Fresh chopped green Carica papaya fruits in combination with five powdered supplementary calcium sources were fed ad libitum to the snails for 8 weeks. The weight  of each snail was recorded in the evenings on a weekly basis, using an electronic balance with accuracy of 0.01g. Mean values of weekly weight gain for each snail were calculated and subjected to analysis of variance according to a 5*4 factorial arrangement. Sources of variation were: Sources, levels, source*level interaction and error. Differences among means were assessed using Duncan’s new multiple range test (Steel and Torrie 1980) 

Calcium sources were analysed for calcium using methods of AOAC (1990). 

Results and Discussion

No mortality was recorded in this study, contrary to reports of Ireland (1991) that mortality occurred only in snails fed the lower calcium diets. 

Comparing other treatments with the control in the present study (Table 1), the wood-ash treatment recorded the least gain, and the  oyster shell  the highest. This agrees with the report by Daouda (1993) studying Achatina achatina fed powdered oyster shell ad libitum, separately from green forage. 

Table 1. Effect1of calcium supplement on Archachatina marginata for body gains


Calcium sources

Egg shell



Oyster shell

Bone meal

























Analysed Ca, mg/g






1 Control had a weight gain of 1.97 (g/week)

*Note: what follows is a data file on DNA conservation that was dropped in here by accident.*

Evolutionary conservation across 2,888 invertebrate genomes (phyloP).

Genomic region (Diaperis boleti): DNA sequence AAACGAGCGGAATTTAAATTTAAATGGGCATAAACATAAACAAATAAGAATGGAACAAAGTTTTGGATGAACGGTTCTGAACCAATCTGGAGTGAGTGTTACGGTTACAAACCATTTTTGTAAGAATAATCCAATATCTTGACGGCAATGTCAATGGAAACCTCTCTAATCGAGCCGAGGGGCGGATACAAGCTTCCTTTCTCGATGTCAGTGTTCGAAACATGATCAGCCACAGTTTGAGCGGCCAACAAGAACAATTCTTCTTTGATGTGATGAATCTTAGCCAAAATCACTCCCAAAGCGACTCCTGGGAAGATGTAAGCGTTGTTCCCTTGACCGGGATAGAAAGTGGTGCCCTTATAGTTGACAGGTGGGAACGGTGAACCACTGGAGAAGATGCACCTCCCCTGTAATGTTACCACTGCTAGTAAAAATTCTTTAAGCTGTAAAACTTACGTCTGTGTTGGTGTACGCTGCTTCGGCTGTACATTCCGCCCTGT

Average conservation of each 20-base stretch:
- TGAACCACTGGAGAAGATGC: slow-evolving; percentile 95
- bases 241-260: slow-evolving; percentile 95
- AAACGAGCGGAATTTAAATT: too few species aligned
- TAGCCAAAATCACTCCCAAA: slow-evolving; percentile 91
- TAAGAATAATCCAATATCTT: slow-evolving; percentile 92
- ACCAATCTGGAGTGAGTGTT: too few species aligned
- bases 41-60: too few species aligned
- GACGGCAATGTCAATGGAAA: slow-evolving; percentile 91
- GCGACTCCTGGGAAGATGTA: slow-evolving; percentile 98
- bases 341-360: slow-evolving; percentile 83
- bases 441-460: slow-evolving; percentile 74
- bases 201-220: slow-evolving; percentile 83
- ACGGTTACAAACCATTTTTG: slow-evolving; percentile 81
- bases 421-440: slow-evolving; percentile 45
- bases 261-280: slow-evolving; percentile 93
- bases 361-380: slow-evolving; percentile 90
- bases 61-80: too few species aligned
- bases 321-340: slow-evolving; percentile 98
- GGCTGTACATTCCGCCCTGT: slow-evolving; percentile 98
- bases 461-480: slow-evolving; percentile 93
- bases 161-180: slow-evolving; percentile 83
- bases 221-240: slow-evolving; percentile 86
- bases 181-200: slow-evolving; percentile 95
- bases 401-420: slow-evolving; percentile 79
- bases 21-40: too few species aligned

Mean weight gain (g/week)
Means in each row sharing same letter(s) do not differ significantly at P = 0.05

The present study agrees with Hodasi (1995) in respect of oyster shell and bone meal fed to Helix aspersa, though egg shell, limestone and wood-ash supported inferior gains. However, contrary to Hodasi (1995) the control had higher weight gain than snails given egg shell and limestone as calcium sources. There is no explanation for this. In our study, 20% Ca from the oyster shell supplement resulted in highest gains; the least weight gain was recorded for snails fed 10% Ca supplements. Ireland (1991), studying Achatina fulica, observed a reduction in the whole body weight at the highest dietary calcium concentration in which the excess calcium passed into the snail meat tissue. It could be argued that the loss of calcium into the tissue would result in weight increases, when the whole snail is weighed.  In effect, calcium metabolism in the body is in dynamic action as the element is broken down for tissue metabolism with losses through faeces thereby explaining the weight loss. 

Snail farmers often seek information on the rate of calcium inclusion in snail diets. Thompson and Cheney (1996) reported that 40% limestone flour promoted good growth in H. aspersa. Daouda (1993) used 15% oyster shell for growing A. achatina. Amubode and Ogogo (1995) used 20% bone meal and 30% oyster shell in diets for Archachatina marginata.  Our study suggests that snails will meet their calcium requirement for growth with 20% powdered oyster shell fed in combination with vegetative material.



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Received 24 April 2003; Accepted 30 May 2003